Organization Name (eg, company) [Internet Widgits Pty Ltd]:
Organizational Unit Name (eg, section) []:
Common Name (eg, YOUR name) []:
Email Address []:
Please enter the following 'extra' attributes
to be sent with your certificate request
A challenge password []:
An optional company name []:

Fill all the values according to your requirements, the only vital thing here is to fill in a proper Common Name (eg, YOUR name) []:

The Common Name should always be equal to *.domain.com , if something else is typed in the SSL certificate won’t be considered a valid one when placed on the multiple subdomains.

The newly generated domain.com.csr file should be looking something similar to:

server:~# less < domain.com.csr
-----BEGIN CERTIFICATE REQUEST-----
MIIC2jCCAcICAQAwgZQxCzAJBgNVBAYTAkdCMQ8wDQYDVQQIEwZMb25kb24xDzAN
BgNVBAcTBkxvbmRvbjEQMA4GA1UEChMHU2FudHJleDEWMBQGA1UECwwNKi5zYW50
cmV4Lm5ldDEWMBQGA1UEAwwNKi5zYW50cmV4Lm5ldDEhMB8GCSqGSIb3DQEJARYS
bWFzcmF3eXpAeWFob28uY29tMIIBIjANBgkqhkiG9w0BAQEFAAOCAQ8AMIIBCgKC
AQEAlm9NwcQiA+AAVuVIjg8nCCn5nN14C3rSdcRNuE6oFo9E5uhl9yz8YDIg7wNx
FNQsmw0AwMzkao5Qv9yrmHqbht8qqPfG7YpcTiAoAuSaN6Nm25/zYrSu1uRsnc4C
9lINS8Va+n0Jt+CCQmomTKSarJqNfgo3j1ZU/HuOKcCEktIe0eKigMWxFKCM8wLh
CIdj6AwburckW1/ubOGlu2XKdcY5CbFe4cNGyME3rg33ft8b6v/ORWLSBMrt3QGP
bj42uZP6NoLaZCpsquJLeziLkT4rxdArUApdaTaEFrNMnwzGmUK10qmfx8SQodUl
QXmyd+PpQtaglymjIKN0L8Y36QIDAQABoAAwDQYJKoZIhvcNAQEFBQADggEBAIKe
UTXUt7XvaqVOesTmGCuVmv+Lz/GtGOEw+lfCNM4UFB950H975hHKo63YQr9Vqqqn
WlqZ0nXuwbZdfIh3xhTxzUqF/4m00OFQTbM9hwt6dyqLkmcc4J0rnTsvqjPkUsW5
U7iAIB/UIyDYUcAEky3gnokq3MLH42zXBViPM2+g/fkmJA4jaeoHGINbYMuxFh6Z
r2fIgAfGjms+hNaJvINDoBN5y6YUQbeJc+RoXMrG9clrDsUIGfmkTKCkG0BRJ2ki
Sdbm4IZMtQKU/C4a8vxZkFdleGqWeWL1SBtjjAnTtpb0uF+QmOPLcCoKnBwtEUU9
dPJlEzI+TCgAmKhZoXo=
-----END CERTIFICATE REQUEST-----

Next on this BEGIN CERTIFICATE REQUEST will have to be filled in to the certificate issuer website, whether it’s requested, let’s say in GlobeSSL.

Based on the certificate request a valid SSL certificate will be issued by the SSL provider.
Here one important note to make is that if your domain contians some prohibited keywords like, let’s say bank, finance, poker etc., a keywords which might be considered a fraud or forgery then probably the SSL certificate won’t be issued by the SSL issuer and you will have to further contact the SSL cert provider and send them some more information related to the type of business the new website is going to run.
This kind of domain keyword filter, that is implemented by SSL certificate issuer companies is made to protect internet users from possible frauds or scam websites as well as reduce the level of potential dangerous pyramid like businesses that are so modern on the net these days.

Last step before the certificate will be visible in a browser is to set it for a domain name or virtualhost in Apache, lighttpd or whatever webser is used.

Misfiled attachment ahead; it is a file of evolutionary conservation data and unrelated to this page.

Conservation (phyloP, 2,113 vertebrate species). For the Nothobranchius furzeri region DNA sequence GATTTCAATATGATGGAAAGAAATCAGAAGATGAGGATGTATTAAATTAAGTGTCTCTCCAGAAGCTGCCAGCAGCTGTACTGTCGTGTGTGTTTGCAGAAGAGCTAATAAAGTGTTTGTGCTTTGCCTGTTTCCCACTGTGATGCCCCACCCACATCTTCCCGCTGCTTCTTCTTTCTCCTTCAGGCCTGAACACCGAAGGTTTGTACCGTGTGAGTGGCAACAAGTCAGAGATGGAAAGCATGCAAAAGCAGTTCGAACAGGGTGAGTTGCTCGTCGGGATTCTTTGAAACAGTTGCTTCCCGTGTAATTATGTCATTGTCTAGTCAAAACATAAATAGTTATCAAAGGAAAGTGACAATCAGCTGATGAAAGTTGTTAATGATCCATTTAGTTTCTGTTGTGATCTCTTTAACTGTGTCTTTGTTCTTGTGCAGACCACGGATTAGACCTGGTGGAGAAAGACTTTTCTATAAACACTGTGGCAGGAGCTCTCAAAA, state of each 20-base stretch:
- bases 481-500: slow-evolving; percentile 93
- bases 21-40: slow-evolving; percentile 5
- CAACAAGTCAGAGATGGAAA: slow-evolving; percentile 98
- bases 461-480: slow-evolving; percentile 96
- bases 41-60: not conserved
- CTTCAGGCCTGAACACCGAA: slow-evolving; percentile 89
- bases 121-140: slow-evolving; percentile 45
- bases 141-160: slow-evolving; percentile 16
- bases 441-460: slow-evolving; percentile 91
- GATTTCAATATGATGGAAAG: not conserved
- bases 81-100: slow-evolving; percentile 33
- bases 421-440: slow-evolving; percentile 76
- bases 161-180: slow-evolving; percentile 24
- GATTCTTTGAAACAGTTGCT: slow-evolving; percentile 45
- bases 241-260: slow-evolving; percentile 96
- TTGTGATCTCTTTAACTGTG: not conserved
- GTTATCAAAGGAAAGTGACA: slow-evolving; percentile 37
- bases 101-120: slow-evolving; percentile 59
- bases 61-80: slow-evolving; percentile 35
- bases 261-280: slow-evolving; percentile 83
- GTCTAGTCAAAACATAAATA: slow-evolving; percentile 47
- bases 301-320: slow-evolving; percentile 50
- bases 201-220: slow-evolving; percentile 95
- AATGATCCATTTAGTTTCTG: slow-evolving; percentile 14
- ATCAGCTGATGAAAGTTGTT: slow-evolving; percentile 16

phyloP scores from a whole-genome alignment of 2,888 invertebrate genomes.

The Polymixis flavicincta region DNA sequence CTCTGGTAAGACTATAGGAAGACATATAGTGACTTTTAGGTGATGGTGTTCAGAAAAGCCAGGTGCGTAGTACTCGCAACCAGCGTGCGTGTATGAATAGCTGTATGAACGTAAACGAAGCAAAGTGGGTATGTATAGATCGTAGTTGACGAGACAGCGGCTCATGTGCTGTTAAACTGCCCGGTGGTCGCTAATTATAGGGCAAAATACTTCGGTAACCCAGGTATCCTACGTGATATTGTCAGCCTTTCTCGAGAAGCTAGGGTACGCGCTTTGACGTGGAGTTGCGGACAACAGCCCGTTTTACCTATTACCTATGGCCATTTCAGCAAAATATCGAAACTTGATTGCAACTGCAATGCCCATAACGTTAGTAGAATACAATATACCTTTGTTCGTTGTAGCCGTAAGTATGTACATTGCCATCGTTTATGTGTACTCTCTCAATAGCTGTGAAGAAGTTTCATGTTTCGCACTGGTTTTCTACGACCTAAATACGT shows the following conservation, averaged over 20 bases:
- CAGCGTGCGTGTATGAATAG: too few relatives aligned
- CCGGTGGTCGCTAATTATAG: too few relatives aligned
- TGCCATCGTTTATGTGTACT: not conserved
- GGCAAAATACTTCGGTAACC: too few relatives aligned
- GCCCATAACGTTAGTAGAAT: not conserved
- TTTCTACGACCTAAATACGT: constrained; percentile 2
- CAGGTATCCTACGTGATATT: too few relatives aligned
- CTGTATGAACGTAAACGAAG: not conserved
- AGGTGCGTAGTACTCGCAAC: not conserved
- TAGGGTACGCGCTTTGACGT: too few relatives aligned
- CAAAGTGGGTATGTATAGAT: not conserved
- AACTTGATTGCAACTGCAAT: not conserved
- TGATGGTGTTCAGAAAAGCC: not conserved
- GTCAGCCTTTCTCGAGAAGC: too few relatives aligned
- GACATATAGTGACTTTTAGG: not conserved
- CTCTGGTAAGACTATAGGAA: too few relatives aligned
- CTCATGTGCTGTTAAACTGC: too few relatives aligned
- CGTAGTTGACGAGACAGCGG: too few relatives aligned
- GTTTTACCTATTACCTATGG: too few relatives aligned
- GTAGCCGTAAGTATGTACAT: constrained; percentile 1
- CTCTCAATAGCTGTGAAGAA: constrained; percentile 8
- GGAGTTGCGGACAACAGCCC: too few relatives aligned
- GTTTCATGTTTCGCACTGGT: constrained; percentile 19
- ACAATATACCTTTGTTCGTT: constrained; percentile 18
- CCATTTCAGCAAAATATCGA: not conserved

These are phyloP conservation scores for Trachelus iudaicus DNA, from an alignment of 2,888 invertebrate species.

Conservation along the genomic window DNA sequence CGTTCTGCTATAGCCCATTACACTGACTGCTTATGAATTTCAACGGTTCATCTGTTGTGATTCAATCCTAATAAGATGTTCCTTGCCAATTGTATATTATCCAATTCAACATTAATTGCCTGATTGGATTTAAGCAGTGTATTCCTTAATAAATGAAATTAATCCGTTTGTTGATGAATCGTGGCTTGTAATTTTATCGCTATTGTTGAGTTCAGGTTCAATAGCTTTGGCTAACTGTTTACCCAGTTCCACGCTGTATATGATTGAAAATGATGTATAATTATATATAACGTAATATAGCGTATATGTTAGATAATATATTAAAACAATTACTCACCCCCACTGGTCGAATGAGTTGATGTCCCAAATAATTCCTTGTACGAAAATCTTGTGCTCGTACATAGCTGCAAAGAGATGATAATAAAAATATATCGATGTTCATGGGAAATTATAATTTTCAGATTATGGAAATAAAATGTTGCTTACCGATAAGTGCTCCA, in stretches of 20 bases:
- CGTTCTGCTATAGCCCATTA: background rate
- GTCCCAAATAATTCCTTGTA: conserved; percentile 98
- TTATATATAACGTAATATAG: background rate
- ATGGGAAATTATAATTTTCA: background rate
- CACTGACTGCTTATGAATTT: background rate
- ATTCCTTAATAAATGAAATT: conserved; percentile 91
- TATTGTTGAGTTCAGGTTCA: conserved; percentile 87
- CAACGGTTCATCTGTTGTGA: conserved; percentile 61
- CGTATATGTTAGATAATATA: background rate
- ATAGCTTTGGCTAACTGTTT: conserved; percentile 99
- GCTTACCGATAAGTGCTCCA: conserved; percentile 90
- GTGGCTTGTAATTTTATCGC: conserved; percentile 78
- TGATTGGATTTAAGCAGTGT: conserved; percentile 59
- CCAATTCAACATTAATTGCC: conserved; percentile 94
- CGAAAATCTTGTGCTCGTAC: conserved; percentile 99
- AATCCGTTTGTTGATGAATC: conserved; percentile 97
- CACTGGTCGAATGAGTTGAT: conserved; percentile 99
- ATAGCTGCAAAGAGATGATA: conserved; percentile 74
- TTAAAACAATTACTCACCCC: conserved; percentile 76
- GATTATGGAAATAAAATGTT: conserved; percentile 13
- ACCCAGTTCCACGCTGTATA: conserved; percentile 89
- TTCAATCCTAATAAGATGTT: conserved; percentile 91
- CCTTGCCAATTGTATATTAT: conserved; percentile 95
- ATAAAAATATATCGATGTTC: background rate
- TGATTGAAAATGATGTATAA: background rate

As I’m personally using it with Apache webserver, below I’ll describe how to set it in Apache version 2.x.
3. Configure the newly configured SSL certificate to run on Apache virtualhost

Open up the virtualhost file which coresponds to the domain name to be secured with SSL, for example /etc/apache/sites-available/www.domain.com
Within the <Virtualhost> directives place in a code similar to:

SSLEngine on
# domain.com.crt cointains the wildcard SSL certificate generated and obtained by you from RapidSSL
SSLCertificateFile /etc/apache2/ssl/domain.com.pem

Here the file /etc/apache2/ssl/domain.com.pem should contain both the:

—-BEGIN RSA PRIVATE KEY—– issued earlier in step one with openssl command, as well as:

—–BEGIN CERTIFICATE—– which will be issued by the SSL certificate reseller.

Finally it’s necessery that Apache is restarted to load the new configured certificate:

server:~# /etc/init.d/apache2 restart

The above described steps need to be repeated for all the wildcard subdomains which will use the multiple SSL generated certificate and hopefully if all is well tuned, the certificates should start appearing to all the web domain subdomains immediately.

Don’t msg and Drive! ;)

Wednesday, June 22nd, 2011

Don't message and drive picture

Do you message when you drive? Do you know who are you messaging to ? 😉 Arghhh its the GRIM Reaper !!! 🙂

Runing sudo command simultaneously on multiple servers with SSHSUDO

Tuesday, June 21st, 2011

ssh multiple server command execute
I just was recommended by a friend a nifty tool, which is absoutely nifty for system administrators.

The tool is called sshsudo and the project is hosted on http://code.google.com/p/sshsudo/.

Let’s say you’re responsible for 10 servers with the same operating system let’s say; CentOS 4 and you want to install tcpdump and vnstat on all of them without logging one by one to each of the nodes.

This task is really simple with using sshsudo.
A typical use of sshsudo is:


[root@centos root]# sshsudo -u root \
comp1,comp2,comp3,comp4,comp5,comp6,comp7,comp8,comp9,comp10 yum install tcpdump vnstat

Consequently a password prompt will appear on the screen;
Please enter your password:

If all the servers are configured to have the same administrator root password then just typing one the root password will be enough and the command will get issued on all the servers.

The program can also be used to run a custom admin script by automatically populating the script (upload the script), to all the servers and issuing it next on.

One typical use to run a custom bash shell script on ten servers would be:


[root@centos root]# sshsudo -r -u root \
comp1,comp2,comp3,comp4,comp5,comp6,comp7,comp8,comp9,comp10 /pathtoscript/script.sh

I’m glad I found this handy tool 😉